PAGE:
Montag, 18. April 2011

How to write a SqlTimestampPropertyEditor in Spring

Sometimes it is important to have your own PropertyEditor [see http://static.springsource.org/spring/docs/3.0.x/spring-framework-reference/html/validation.html#beans-beans-conversion] in Spring, for example when you want to have SqlTimestamp as property in a bean. For this JavaType spring has no build-in PropertyEditor Implementation.

First step: Implement your SqlTimestampPropertyEditor:

package org.springframework.beans.propertyeditors;

import java.beans.PropertyEditorSupport;
import java.sql.Timestamp;
import java.text.ParseException;
import java.text.SimpleDateFormat;

/**
* Property editor for java.sql.Timestamp, supporting SimpleDateFormat.
*
* Using default Constructor uses the pattern yyyy-MM-dd
* Using the constructor with String, you can use your own pattern.
*
*/
public class SqlTimestampPropertyEditor extends PropertyEditorSupport {

public static final String DEFAULT_BATCH_PATTERN = "yyyy-MM-dd";

private final SimpleDateFormat sdf;

/**
* uses default pattern yyyy-MM-dd for date parsing.
*/
public SqlTimestampPropertyEditor() {
this.sdf = new SimpleDateFormat(SqlTimestampPropertyEditor.DEFAULT_BATCH_PATTERN);
}

/**
* Uses the given pattern for dateparsing, see {@link SimpleDateFormat} for allowed patterns.
*
* @param pattern
* the pattern describing the date and time format
* @see SimpleDateFormat#SimpleDateFormat(String)
*/
public SqlTimestampPropertyEditor(String pattern) {
this.sdf = new SimpleDateFormat(pattern);
}

/**
* @see java.beans.PropertyEditorSupport#setAsText(java.lang.String)
*/
@Override
public void setAsText(String text) throws IllegalArgumentException {

try {
setValue(new Timestamp(this.sdf.parse(text).getTime()));
} catch (ParseException ex) {
throw new IllegalArgumentException("Could not parse date: " + ex.getMessage(), ex);
}
}

/**
* Format the Timestamp as String, using the specified DateFormat.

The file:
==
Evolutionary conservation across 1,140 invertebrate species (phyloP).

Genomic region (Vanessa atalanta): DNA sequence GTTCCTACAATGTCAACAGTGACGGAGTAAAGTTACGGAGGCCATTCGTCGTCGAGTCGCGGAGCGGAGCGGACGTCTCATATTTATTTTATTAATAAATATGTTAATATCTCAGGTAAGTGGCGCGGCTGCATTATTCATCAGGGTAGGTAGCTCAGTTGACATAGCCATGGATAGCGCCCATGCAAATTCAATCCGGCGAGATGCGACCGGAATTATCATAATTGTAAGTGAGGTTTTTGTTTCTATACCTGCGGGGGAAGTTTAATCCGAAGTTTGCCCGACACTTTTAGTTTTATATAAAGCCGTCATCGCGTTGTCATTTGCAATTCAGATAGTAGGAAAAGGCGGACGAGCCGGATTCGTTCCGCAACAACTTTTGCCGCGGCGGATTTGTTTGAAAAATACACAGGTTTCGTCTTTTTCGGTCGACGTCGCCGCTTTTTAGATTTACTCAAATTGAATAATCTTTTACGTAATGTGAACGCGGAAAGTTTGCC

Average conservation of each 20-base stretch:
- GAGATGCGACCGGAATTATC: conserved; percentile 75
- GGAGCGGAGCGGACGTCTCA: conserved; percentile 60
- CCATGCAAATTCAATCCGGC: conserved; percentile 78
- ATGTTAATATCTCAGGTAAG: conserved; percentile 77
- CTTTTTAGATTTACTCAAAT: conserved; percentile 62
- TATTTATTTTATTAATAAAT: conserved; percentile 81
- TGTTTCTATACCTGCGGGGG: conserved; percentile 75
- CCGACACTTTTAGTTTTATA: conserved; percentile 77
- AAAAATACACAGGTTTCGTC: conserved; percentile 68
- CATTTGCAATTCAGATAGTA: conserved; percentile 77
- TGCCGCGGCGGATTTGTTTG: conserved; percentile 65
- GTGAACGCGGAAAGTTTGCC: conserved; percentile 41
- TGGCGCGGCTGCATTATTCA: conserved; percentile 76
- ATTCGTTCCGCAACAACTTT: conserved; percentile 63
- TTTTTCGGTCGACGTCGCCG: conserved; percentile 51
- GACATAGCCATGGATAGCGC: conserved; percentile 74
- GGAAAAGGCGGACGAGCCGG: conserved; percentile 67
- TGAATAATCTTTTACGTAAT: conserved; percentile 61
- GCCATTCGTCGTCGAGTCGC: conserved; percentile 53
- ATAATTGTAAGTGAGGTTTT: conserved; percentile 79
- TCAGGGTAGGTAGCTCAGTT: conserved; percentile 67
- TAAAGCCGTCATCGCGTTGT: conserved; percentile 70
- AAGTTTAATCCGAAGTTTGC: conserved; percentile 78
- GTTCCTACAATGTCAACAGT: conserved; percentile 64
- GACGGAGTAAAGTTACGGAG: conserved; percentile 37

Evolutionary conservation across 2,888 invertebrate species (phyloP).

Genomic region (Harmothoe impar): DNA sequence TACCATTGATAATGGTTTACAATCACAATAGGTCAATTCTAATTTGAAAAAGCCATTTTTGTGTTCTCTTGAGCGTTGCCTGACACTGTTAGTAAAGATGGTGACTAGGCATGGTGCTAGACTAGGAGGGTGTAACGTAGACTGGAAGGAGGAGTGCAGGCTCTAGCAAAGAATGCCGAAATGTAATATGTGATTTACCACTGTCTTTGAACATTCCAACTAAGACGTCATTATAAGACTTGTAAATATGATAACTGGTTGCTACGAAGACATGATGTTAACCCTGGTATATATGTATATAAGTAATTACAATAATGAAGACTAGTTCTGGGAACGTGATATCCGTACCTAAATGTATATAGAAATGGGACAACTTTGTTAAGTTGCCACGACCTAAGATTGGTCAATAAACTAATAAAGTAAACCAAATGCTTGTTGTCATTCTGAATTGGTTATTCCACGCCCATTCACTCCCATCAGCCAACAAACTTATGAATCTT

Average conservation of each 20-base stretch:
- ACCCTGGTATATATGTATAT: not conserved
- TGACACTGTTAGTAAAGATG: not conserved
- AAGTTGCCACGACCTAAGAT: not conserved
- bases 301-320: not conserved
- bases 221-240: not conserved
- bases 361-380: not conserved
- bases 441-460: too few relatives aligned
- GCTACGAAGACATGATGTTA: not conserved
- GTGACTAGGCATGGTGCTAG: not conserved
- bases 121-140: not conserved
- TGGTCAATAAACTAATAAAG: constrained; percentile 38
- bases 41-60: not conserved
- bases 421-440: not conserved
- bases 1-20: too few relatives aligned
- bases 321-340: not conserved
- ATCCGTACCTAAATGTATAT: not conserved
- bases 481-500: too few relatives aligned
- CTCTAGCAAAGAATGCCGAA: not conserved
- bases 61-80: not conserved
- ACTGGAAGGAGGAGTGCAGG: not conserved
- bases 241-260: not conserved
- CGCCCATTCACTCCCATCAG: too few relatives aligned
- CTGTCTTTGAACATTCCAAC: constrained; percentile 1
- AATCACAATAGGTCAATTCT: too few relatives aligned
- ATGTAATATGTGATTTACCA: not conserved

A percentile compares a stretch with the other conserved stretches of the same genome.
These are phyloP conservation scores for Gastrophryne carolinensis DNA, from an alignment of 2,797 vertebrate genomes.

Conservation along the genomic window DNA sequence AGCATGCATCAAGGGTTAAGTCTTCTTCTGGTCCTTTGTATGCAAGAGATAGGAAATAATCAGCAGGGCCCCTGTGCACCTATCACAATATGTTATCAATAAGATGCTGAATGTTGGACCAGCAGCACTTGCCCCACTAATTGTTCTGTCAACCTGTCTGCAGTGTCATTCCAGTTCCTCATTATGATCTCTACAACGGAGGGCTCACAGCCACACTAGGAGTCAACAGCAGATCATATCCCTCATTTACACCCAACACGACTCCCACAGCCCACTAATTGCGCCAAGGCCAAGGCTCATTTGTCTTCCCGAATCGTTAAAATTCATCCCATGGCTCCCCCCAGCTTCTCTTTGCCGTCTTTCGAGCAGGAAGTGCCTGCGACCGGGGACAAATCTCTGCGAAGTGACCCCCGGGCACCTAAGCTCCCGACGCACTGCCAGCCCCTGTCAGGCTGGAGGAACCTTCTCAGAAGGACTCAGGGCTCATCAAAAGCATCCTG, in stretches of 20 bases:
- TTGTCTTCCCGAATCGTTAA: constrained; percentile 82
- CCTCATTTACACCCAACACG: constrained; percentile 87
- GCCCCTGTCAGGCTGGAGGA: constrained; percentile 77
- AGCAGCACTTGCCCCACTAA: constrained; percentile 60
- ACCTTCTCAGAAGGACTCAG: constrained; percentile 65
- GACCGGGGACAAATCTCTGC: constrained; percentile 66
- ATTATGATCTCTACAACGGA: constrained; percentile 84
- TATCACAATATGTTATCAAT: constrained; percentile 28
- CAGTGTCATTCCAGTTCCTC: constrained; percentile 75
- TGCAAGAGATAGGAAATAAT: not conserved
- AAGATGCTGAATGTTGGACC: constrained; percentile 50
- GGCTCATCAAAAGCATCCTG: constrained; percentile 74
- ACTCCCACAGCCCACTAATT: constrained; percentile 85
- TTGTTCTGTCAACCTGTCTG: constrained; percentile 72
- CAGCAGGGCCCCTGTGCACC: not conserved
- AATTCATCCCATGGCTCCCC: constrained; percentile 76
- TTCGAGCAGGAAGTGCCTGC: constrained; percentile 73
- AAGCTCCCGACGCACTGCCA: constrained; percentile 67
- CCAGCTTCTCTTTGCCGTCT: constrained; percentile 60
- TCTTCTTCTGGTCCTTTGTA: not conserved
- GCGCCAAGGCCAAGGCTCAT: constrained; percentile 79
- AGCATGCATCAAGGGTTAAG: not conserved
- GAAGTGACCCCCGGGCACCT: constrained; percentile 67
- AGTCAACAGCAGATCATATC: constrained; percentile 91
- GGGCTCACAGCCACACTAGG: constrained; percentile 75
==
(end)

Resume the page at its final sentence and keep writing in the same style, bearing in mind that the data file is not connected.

*/
@Override
public String getAsText() {
Timestamp value = (Timestamp) getValue();
return (value != null ? this.sdf.format(value) : "");
}
}

Second Step: Register the SqlTimestampPropertyEditor
Open your application-context.xml file and define the bean:

<!-- A Custom Property Editor for SqlTimestamp -->
<bean class="org.springframework.beans.factory.config.CustomEditorConfigurer">
<property name="customEditors">
<map>
<entry key="java.sql.Timestamp" value="org.springframework.beans.propertyeditors.SqlTimestampPropertyEditor">
</map>
</property>
</bean>

Third step: Use it in a different bean:

<bean id="exampleSimpleBean" class="org.springframework.example.SimpleBean">
<property name="timestamp">
<value type="java.sql.Timestamp">2008-01-01</value>
</property>
</bean>

<bean id="exampleMapBean" class="org.springframework.example.MapBean">
<property name="parameterValues">
<map>
<entry key="timestamp">
<value type="java.sql.Timestamp">2008-01-01</value>
</entry>
</map>
</property>
</bean>

Where the date (2008-01-31) is defined you can also use the spring expression language to access application wide or scope wide variables.

Bean class examples:

org.springframework.example.SimpleBean

package org.springframework.example;

import java.sql.Timestamp;

public class SimpleBean {

private Timestamp timestamp;

public Timestamp getTimestamp() {
return timestamp;
}

public void setTimestamp(Timestamp timestamp) {
this.timestamp = timestamp;
}
}

org.springframework.example.MapBean

package org.springframework.example;

import java.util.Map;

public class MapBean {

private Map parameterValues;

public void setParameterValues(Map parameterValues) {
this.parameterValues = parameterValues;
}
}

In another article we will see why I need a special SqlTimestampPropertyEditor

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